The family home is often the most valuable asset within the marriage. In a Divorce, many legal and emotive attributes contribute towards the property split. This element includes the financial needs and the involvement of children.
In divorce proceedings, all assets would be divided out between the divorcee, including the matrimonial home even if it was one person who contributed to the acquisition of the family home.
Where both parties own the property, and they are married, they both have the Right of Entry and Right of Occupation until a financial order is approved by the court. It is when a financial order is in place, and property no longer in joint names when the Right of Entry and Occupation comes to an end.
Involvement of Children
When children are involved in a divorce proceeding, they are the first to be considered in the finalisation of the property that will be divided. To this end, the court will take into consideration, the financial resources of each party, the standard of living of the parties before the breakdown of the marriage and any mental or physical disabilities.
Divorce Charge on Property
Chargeback on a property is when the property is transferred to the remaining person at the property which had been ordered by a court order. However, the person not residing in the property has a charge secured against the home, protecting their interest.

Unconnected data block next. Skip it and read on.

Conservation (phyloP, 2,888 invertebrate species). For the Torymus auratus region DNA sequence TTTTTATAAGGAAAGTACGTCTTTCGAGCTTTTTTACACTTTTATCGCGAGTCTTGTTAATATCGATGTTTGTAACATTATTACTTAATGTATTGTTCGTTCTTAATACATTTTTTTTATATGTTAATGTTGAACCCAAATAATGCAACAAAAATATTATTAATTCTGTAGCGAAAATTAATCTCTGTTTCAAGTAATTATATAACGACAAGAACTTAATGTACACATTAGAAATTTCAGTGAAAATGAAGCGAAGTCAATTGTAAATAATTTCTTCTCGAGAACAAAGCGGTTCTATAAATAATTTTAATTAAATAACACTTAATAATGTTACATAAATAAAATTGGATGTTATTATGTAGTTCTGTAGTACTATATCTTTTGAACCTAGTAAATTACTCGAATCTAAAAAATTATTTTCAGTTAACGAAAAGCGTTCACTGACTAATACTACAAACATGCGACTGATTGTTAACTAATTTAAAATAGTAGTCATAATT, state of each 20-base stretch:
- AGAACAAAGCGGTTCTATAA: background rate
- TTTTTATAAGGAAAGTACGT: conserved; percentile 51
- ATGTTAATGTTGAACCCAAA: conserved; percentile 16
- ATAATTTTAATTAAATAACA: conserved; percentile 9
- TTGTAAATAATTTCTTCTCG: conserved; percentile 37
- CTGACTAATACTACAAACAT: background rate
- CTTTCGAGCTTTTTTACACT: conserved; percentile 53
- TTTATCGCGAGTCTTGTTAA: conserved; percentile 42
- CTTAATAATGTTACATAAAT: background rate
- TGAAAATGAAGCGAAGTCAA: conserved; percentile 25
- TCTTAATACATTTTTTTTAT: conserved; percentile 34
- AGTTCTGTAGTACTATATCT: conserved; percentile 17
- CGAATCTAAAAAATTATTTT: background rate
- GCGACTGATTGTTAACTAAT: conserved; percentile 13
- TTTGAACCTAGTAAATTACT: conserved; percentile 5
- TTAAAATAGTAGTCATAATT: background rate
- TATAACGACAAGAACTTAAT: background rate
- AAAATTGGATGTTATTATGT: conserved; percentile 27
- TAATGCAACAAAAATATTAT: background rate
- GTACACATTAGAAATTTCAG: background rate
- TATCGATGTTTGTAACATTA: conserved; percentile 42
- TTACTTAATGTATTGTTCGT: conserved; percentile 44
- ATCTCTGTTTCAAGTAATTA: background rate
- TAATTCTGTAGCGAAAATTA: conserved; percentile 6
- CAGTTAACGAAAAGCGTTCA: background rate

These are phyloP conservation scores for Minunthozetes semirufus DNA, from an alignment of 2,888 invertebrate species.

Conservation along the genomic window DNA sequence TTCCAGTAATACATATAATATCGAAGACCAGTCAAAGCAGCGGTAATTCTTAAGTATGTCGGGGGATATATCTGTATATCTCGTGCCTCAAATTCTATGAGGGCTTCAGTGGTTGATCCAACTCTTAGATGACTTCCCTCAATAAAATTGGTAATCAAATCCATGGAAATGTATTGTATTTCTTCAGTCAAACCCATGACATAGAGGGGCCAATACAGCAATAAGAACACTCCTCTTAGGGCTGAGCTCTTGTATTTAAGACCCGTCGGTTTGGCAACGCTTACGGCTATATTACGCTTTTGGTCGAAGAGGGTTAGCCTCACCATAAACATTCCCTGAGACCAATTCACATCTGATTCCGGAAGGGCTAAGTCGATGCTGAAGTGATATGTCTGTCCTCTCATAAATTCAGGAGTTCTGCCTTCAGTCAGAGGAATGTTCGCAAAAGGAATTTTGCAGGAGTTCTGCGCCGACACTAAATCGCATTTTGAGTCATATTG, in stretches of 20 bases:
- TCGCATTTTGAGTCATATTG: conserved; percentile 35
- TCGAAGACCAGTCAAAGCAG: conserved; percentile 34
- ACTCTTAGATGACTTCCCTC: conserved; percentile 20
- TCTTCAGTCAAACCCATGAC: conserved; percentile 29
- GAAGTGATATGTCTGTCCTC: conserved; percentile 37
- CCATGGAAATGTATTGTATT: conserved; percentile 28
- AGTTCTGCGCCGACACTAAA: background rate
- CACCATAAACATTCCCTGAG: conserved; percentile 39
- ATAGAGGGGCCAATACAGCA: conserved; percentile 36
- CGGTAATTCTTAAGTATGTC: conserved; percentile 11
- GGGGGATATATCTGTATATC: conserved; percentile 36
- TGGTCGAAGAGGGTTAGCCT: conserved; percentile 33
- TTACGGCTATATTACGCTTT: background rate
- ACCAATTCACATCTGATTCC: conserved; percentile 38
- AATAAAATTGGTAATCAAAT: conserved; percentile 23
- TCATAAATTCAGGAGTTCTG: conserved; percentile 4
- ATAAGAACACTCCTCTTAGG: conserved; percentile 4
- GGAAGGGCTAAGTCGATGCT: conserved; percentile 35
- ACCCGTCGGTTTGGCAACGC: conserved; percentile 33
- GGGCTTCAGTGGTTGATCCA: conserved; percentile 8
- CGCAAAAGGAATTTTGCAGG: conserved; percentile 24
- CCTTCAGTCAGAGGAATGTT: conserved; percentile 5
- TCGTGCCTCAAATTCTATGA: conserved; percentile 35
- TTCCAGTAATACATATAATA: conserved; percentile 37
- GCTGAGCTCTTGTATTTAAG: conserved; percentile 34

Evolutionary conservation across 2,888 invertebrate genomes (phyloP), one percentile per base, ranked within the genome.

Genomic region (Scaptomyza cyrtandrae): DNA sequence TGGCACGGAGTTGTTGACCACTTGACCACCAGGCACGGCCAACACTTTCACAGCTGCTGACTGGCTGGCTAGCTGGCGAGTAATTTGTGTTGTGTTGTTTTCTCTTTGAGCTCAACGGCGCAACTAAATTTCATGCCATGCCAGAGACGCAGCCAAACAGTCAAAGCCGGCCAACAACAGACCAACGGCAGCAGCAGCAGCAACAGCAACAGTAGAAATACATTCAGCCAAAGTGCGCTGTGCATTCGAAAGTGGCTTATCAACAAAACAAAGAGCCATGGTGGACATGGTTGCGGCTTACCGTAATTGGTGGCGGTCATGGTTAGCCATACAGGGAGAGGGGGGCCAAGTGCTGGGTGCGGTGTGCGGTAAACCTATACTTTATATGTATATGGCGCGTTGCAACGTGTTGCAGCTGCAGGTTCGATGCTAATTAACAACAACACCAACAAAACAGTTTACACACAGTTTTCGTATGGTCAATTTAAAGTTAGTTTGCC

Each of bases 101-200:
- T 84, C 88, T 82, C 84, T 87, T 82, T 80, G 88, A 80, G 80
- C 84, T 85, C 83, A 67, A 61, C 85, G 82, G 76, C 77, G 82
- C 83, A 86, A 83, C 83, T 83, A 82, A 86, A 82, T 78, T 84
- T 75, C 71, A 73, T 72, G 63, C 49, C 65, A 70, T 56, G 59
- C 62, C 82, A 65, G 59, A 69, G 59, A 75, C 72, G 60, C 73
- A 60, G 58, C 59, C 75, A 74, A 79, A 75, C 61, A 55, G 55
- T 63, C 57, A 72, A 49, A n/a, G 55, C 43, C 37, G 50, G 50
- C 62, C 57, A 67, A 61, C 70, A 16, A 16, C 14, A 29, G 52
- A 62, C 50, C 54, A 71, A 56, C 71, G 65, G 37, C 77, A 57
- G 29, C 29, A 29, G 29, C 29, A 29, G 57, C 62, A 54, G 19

Further to the above, the order of the court will set out triggering events, which will encourage a future sale of the property. These events can be when death occurs, youngest child in the marriage attaining the age of 18, or remarriage.
Buy out approach
One of the most common ways of keeping the family home is for one party to buy the other out. However, for this to happen the overall picture of the value of the property would need to taken into consideration.
If you are seeking advice regarding the division of your property during a divorce, get in touch with the firm of Adel Jibs & Co Solicitors on 02034173859 or email us at firstname.lastname@example.org and we will be able to help you today.
Disclaimer: The information on Adel Jibs’ website is for general information and does not constitute legal advice and should not be treated as such.